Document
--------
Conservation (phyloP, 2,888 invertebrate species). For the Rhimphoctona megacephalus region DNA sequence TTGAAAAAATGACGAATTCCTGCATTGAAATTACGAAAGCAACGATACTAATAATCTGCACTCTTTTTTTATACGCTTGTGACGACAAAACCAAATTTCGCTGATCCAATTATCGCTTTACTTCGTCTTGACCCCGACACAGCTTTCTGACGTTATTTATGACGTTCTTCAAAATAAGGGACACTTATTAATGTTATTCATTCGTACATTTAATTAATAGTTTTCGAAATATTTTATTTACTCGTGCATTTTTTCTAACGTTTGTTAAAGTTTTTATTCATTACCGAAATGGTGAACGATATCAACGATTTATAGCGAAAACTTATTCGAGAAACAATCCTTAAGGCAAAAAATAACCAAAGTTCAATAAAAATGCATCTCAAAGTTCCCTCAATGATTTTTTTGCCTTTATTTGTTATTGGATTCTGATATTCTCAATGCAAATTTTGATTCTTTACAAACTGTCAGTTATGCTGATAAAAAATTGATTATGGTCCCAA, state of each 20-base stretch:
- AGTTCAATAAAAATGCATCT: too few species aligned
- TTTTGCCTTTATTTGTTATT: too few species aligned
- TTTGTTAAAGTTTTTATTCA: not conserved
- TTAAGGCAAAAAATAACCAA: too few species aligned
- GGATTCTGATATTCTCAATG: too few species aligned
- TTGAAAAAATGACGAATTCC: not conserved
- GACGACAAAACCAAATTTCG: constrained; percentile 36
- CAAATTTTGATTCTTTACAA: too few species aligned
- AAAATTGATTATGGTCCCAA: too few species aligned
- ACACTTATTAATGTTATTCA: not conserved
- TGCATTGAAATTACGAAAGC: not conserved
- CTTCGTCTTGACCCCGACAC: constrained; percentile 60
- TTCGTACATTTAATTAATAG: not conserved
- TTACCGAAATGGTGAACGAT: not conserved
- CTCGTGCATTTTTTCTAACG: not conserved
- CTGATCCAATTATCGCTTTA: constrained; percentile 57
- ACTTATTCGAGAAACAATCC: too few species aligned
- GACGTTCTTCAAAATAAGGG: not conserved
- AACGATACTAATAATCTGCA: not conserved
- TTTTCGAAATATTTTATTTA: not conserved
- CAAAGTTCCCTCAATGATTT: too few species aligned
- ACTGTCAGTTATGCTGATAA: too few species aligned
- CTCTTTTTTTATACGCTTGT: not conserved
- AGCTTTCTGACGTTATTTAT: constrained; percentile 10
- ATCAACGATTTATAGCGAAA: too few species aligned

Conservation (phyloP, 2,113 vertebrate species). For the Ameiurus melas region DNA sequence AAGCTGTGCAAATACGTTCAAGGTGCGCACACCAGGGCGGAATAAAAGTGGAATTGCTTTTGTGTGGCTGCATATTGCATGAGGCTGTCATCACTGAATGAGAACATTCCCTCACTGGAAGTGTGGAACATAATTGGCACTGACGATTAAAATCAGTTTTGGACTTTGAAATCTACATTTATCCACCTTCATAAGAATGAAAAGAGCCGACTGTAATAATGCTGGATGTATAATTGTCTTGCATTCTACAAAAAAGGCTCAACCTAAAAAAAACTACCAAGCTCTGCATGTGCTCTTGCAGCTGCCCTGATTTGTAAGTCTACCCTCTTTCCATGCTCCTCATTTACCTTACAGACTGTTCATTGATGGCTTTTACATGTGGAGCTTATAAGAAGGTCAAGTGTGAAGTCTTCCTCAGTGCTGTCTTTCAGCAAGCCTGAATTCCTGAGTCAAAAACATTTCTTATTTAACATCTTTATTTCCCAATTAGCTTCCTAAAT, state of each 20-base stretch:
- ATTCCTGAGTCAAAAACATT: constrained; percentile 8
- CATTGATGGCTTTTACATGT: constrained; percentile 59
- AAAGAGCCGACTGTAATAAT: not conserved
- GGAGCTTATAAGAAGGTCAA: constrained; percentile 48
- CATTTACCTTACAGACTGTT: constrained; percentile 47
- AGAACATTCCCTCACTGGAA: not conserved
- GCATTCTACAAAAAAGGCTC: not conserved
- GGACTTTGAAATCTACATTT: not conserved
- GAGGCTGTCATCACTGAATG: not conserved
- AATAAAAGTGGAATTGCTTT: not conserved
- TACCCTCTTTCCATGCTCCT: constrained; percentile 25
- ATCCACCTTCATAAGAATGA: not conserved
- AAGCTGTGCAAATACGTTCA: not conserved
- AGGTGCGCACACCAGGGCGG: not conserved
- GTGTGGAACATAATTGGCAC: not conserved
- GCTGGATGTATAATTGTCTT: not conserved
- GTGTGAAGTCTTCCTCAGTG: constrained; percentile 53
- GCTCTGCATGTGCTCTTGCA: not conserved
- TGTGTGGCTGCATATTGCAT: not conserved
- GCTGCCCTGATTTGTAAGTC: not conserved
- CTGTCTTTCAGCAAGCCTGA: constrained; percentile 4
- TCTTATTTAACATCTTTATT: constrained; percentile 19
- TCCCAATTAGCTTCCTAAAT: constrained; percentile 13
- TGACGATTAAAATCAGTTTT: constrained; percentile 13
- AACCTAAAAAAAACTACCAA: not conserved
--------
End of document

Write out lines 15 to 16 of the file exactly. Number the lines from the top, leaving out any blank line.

- TTACCGAAATGGTGAACGAT: not conserved
- CTCGTGCATTTTTTCTAACG: not conserved